Theresa May has told European Council president Donald Tusk that he caused “widespread dismay” when he said some Brexiteers had a “special place in hell”.
Tusk yesterday said on Twitter that he had been “wondering what that special place in hell looks like, for those who promoted Brexit without even a sketch of a plan how to carry it out safely”.
Speaking after a series of meetings in Brussels on Thursday, May condemned the language, “which was not helpful and caused widespread dismay in the United Kingdom”, she said.
The prime minister was holding talks in an attempt to persuade EU leaders to reopen the Brexit divorce deal first agreed in December, after it was roundly rejected by MPs.
May was hoping to persuade the EU to allow her to introduce some “alternative arrangements” to the Northern Ireland backstop, the fallback position that would see the UK remain closely tied to EU rules if a full trade deal can not be agreed, and prevent a hard border in Ireland.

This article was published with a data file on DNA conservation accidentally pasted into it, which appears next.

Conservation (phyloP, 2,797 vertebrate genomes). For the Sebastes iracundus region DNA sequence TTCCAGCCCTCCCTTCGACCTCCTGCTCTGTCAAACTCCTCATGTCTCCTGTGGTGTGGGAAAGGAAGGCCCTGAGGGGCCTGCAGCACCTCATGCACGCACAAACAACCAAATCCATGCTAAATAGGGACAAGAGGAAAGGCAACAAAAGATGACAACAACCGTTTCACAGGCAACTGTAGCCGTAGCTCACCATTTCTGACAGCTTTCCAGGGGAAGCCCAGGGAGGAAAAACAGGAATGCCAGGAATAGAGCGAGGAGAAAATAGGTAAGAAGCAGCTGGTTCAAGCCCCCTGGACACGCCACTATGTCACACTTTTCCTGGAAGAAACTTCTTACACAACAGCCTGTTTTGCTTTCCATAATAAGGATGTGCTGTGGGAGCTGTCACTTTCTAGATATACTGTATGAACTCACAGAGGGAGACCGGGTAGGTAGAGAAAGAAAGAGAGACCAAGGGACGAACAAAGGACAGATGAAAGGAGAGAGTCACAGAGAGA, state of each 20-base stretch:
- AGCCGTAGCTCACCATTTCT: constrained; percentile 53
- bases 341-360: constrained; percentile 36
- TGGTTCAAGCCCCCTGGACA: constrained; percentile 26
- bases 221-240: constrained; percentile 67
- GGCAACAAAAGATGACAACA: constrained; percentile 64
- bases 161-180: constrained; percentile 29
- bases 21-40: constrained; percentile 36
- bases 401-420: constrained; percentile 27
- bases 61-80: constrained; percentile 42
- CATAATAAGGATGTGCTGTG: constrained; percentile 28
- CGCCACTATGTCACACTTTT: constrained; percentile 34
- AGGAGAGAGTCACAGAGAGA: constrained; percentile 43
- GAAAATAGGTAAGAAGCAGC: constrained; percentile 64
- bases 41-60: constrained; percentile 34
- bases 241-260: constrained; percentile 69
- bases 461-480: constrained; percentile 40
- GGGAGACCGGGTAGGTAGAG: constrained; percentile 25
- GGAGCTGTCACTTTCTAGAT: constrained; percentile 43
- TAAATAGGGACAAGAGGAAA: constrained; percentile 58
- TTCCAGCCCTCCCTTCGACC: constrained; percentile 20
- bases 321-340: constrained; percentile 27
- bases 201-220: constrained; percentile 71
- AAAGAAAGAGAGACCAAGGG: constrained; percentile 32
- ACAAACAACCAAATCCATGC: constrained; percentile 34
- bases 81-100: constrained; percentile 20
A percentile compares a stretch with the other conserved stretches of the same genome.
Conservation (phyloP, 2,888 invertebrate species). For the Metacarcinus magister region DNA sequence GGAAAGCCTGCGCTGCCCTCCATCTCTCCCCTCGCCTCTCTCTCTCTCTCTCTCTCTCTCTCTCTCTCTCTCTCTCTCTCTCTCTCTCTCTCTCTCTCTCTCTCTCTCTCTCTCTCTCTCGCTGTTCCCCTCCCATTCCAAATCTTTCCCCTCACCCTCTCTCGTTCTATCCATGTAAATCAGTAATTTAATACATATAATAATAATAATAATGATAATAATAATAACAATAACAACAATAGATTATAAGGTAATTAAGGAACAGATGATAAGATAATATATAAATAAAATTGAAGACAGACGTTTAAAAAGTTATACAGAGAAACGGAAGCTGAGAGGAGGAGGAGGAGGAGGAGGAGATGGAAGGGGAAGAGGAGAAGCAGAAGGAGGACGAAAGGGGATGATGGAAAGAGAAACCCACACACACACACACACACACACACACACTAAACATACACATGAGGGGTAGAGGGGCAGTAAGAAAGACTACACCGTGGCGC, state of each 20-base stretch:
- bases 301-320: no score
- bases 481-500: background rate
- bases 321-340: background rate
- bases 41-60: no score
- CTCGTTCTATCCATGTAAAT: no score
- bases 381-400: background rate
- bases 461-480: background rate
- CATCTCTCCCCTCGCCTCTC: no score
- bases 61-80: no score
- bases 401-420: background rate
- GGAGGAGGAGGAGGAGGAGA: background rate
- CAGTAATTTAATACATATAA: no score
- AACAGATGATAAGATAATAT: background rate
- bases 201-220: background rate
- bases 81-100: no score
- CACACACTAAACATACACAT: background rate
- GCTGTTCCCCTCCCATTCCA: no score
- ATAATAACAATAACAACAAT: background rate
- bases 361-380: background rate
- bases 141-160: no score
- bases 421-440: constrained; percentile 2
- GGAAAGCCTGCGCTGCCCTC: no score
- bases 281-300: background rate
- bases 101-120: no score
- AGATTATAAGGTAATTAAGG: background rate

But during her talks with EU leaders, May was told the deal signed in December could not be changed.
May will next meet European Commission president Jean-Claude Juncker again before the end of February “to take stock” of ongoing talks.
Brexit Secretary Stephen Barclay and EU chief negotiator Michel Barnier will meet next Monday.
She said on Thursday afternoon that on Brexit, the UK “must have legally binding changes to the Withdrawal Agreement in order to deal with Parliament’s concerns over the backstop”.
“I am clear that I am going to deliver Brexit. I am going to deliver it on time,” she said.
The UK is set to leave the EU in 50 days, on March 29.
Jeremy Corbyn has told May he will support her deal if she meets a list of five demands.
The Labour leader has angered some pro-EU Labour MPs who want a second referendum to give voters the chance to vote for continued membership.
Owen Smith, a former leadership candidate, said today he was considering quitting the party Corbyn helps Brexit happen.